Sediment captured in construction site storm water runoff is one of the most widespread pollutants affecting rivers and streams. One method of preventing sediment runoff is capturing it in a sediment basin, which must include certain features to be effective.
Many traditional sediment basin designs use a perforated riser pipe as the primary outlet structure, but inspections following rainfall events have revealed that perforated riser pipes do not allow sediment-laden storm water to be detained for a sufficient period of time.
A field-scale data collection plan to monitor and evaluate the performance of a sediment basin design was developed and implemented on a highway construction site in Franklin County, Ala. It was monitored over the course of 16 rainfall events between Nov. 15, 2011, and Feb. 6, 2012. The design configuration consisted of a Faircloth Skimmer surface drain as the primary dewatering device, three coir baffles installed inside the basin, polyacrylamide flocculant blocks and ditch checks in the inflow channel.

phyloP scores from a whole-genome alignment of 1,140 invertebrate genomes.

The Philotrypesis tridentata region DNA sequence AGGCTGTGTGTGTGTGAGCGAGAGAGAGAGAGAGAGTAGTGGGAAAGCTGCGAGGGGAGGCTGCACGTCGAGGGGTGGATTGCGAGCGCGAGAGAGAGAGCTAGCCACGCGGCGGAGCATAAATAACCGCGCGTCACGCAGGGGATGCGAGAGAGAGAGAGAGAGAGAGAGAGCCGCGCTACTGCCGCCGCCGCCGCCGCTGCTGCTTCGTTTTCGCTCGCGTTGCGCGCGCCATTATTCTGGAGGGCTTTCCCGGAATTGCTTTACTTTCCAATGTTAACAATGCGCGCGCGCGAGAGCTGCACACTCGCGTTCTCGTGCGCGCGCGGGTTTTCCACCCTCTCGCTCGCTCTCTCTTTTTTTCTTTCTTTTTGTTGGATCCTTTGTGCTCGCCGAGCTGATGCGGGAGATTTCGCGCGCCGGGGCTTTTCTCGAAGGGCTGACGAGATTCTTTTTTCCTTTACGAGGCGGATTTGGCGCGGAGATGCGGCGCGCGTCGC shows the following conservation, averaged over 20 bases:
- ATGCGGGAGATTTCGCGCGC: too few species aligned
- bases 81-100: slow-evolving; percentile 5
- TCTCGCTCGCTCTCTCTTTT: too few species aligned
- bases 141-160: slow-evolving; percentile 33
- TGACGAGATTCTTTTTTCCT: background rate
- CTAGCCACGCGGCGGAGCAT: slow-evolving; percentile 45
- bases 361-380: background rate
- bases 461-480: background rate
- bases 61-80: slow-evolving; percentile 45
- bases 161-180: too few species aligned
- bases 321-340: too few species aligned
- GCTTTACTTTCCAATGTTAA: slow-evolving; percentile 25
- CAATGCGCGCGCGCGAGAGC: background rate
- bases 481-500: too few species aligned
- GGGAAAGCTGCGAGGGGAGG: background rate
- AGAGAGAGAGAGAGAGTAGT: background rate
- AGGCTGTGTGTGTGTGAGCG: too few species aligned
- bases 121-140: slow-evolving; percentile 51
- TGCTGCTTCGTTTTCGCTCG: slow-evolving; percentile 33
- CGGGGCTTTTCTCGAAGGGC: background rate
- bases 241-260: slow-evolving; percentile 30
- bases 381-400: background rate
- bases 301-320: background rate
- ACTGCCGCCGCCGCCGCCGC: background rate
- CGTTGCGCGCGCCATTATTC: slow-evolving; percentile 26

The basin design effectively removed sediment during the early stages of construction—approximately 97.9% of sediment removal after a rainfall event. In the first 12 hours of the dewatering process, the skimmer prevented the discharge of turbid water that contained heavy sediment.
In order to maximize efficiency, a basin needs to incorporate key elements—proper sizing and shape, baffles, skimmer, and, when feasible, flocculants to remove sediment.
“Stormwater Field Evaluation and Its Challenges of a Sediment Basin with Skimmer and Baffles at a Highway Construction Site” offers further details of the research. The research was conducted by Xing Fang, Wesley C. Zech and Christopher P. Logan.